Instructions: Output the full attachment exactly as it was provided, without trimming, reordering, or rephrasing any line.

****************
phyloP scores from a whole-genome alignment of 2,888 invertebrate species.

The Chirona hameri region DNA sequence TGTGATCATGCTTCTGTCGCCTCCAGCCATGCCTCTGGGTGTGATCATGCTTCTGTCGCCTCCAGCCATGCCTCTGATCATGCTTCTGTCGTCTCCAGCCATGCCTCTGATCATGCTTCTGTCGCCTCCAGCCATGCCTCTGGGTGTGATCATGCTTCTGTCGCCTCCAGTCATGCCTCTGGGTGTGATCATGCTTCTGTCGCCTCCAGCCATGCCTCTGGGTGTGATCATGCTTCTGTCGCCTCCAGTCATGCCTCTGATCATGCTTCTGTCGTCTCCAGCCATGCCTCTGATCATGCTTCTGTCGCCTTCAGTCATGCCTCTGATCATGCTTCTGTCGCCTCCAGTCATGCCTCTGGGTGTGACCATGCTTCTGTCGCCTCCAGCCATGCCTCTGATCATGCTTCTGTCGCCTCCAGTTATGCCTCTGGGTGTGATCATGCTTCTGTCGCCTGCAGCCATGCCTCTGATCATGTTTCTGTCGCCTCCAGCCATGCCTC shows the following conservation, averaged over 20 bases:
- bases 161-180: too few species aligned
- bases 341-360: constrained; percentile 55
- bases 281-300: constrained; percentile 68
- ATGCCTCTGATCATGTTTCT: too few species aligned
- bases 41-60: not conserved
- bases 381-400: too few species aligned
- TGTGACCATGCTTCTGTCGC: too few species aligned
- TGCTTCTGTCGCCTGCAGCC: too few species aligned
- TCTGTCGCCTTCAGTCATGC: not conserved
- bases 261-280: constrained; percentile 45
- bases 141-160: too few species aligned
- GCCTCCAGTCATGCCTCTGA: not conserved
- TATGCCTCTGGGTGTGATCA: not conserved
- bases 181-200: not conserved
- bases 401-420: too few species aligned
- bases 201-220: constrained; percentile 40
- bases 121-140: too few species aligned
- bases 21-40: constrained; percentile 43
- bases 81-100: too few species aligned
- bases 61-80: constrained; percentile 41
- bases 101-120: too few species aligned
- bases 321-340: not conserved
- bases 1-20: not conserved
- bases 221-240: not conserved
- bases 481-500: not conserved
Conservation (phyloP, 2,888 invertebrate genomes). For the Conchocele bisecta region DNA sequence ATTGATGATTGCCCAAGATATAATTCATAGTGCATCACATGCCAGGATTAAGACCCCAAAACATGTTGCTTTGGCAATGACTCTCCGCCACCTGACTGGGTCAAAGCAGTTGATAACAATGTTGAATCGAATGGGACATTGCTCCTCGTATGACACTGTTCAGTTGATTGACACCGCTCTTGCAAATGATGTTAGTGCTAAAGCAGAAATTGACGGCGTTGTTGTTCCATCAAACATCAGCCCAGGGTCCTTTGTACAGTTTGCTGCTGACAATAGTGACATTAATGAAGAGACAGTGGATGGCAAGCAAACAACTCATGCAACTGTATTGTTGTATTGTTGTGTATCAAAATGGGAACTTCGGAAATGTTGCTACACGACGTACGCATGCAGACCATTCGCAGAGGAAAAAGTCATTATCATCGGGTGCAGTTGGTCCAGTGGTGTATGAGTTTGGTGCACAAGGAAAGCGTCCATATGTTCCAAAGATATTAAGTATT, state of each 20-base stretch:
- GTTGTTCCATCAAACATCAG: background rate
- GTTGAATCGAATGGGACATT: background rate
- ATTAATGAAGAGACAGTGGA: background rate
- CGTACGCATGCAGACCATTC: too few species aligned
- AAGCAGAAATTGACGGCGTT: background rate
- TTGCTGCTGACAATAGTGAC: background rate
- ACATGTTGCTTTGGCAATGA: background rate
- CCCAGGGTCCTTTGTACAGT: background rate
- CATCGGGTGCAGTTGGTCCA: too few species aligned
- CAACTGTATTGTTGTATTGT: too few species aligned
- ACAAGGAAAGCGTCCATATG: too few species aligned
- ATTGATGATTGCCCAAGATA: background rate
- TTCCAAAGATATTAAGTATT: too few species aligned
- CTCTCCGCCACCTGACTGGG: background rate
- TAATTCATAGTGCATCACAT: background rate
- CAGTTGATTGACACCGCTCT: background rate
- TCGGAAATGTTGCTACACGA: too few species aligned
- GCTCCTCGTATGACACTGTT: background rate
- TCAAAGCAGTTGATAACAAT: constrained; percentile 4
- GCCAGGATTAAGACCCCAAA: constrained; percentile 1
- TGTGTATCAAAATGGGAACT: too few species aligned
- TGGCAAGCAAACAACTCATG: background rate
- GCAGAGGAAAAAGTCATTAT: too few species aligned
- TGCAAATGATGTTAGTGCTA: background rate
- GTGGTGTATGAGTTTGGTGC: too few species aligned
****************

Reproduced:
phyloP scores from a whole-genome alignment of 2,888 invertebrate species.

The Chirona hameri region DNA sequence TGTGATCATGCTTCTGTCGCCTCCAGCCATGCCTCTGGGTGTGATCATGCTTCTGTCGCCTCCAGCCATGCCTCTGATCATGCTTCTGTCGTCTCCAGCCATGCCTCTGATCATGCTTCTGTCGCCTCCAGCCATGCCTCTGGGTGTGATCATGCTTCTGTCGCCTCCAGTCATGCCTCTGGGTGTGATCATGCTTCTGTCGCCTCCAGCCATGCCTCTGGGTGTGATCATGCTTCTGTCGCCTCCAGTCATGCCTCTGATCATGCTTCTGTCGTCTCCAGCCATGCCTCTGATCATGCTTCTGTCGCCTTCAGTCATGCCTCTGATCATGCTTCTGTCGCCTCCAGTCATGCCTCTGGGTGTGACCATGCTTCTGTCGCCTCCAGCCATGCCTCTGATCATGCTTCTGTCGCCTCCAGTTATGCCTCTGGGTGTGATCATGCTTCTGTCGCCTGCAGCCATGCCTCTGATCATGTTTCTGTCGCCTCCAGCCATGCCTC shows the following conservation, averaged over 20 bases:
- bases 161-180: too few species aligned
- bases 341-360: constrained; percentile 55
- bases 281-300: constrained; percentile 68
- ATGCCTCTGATCATGTTTCT: too few species aligned
- bases 41-60: not conserved
- bases 381-400: too few species aligned
- TGTGACCATGCTTCTGTCGC: too few species aligned
- TGCTTCTGTCGCCTGCAGCC: too few species aligned
- TCTGTCGCCTTCAGTCATGC: not conserved
- bases 261-280: constrained; percentile 45
- bases 141-160: too few species aligned
- GCCTCCAGTCATGCCTCTGA: not conserved
- TATGCCTCTGGGTGTGATCA: not conserved
- bases 181-200: not conserved
- bases 401-420: too few species aligned
- bases 201-220: constrained; percentile 40
- bases 121-140: too few species aligned
- bases 21-40: constrained; percentile 43
- bases 81-100: too few species aligned
- bases 61-80: constrained; percentile 41
- bases 101-120: too few species aligned
- bases 321-340: not conserved
- bases 1-20: not conserved
- bases 221-240: not conserved
- bases 481-500: not conserved
Conservation (phyloP, 2,888 invertebrate genomes). For the Conchocele bisecta region DNA sequence ATTGATGATTGCCCAAGATATAATTCATAGTGCATCACATGCCAGGATTAAGACCCCAAAACATGTTGCTTTGGCAATGACTCTCCGCCACCTGACTGGGTCAAAGCAGTTGATAACAATGTTGAATCGAATGGGACATTGCTCCTCGTATGACACTGTTCAGTTGATTGACACCGCTCTTGCAAATGATGTTAGTGCTAAAGCAGAAATTGACGGCGTTGTTGTTCCATCAAACATCAGCCCAGGGTCCTTTGTACAGTTTGCTGCTGACAATAGTGACATTAATGAAGAGACAGTGGATGGCAAGCAAACAACTCATGCAACTGTATTGTTGTATTGTTGTGTATCAAAATGGGAACTTCGGAAATGTTGCTACACGACGTACGCATGCAGACCATTCGCAGAGGAAAAAGTCATTATCATCGGGTGCAGTTGGTCCAGTGGTGTATGAGTTTGGTGCACAAGGAAAGCGTCCATATGTTCCAAAGATATTAAGTATT, state of each 20-base stretch:
- GTTGTTCCATCAAACATCAG: background rate
- GTTGAATCGAATGGGACATT: background rate
- ATTAATGAAGAGACAGTGGA: background rate
- CGTACGCATGCAGACCATTC: too few species aligned
- AAGCAGAAATTGACGGCGTT: background rate
- TTGCTGCTGACAATAGTGAC: background rate
- ACATGTTGCTTTGGCAATGA: background rate
- CCCAGGGTCCTTTGTACAGT: background rate
- CATCGGGTGCAGTTGGTCCA: too few species aligned
- CAACTGTATTGTTGTATTGT: too few species aligned
- ACAAGGAAAGCGTCCATATG: too few species aligned
- ATTGATGATTGCCCAAGATA: background rate
- TTCCAAAGATATTAAGTATT: too few species aligned
- CTCTCCGCCACCTGACTGGG: background rate
- TAATTCATAGTGCATCACAT: background rate
- CAGTTGATTGACACCGCTCT: background rate
- TCGGAAATGTTGCTACACGA: too few species aligned
- GCTCCTCGTATGACACTGTT: background rate
- TCAAAGCAGTTGATAACAAT: constrained; percentile 4
- GCCAGGATTAAGACCCCAAA: constrained; percentile 1
- TGTGTATCAAAATGGGAACT: too few species aligned
- TGGCAAGCAAACAACTCATG: background rate
- GCAGAGGAAAAAGTCATTAT: too few species aligned
- TGCAAATGATGTTAGTGCTA: background rate
- GTGGTGTATGAGTTTGGTGC: too few species aligned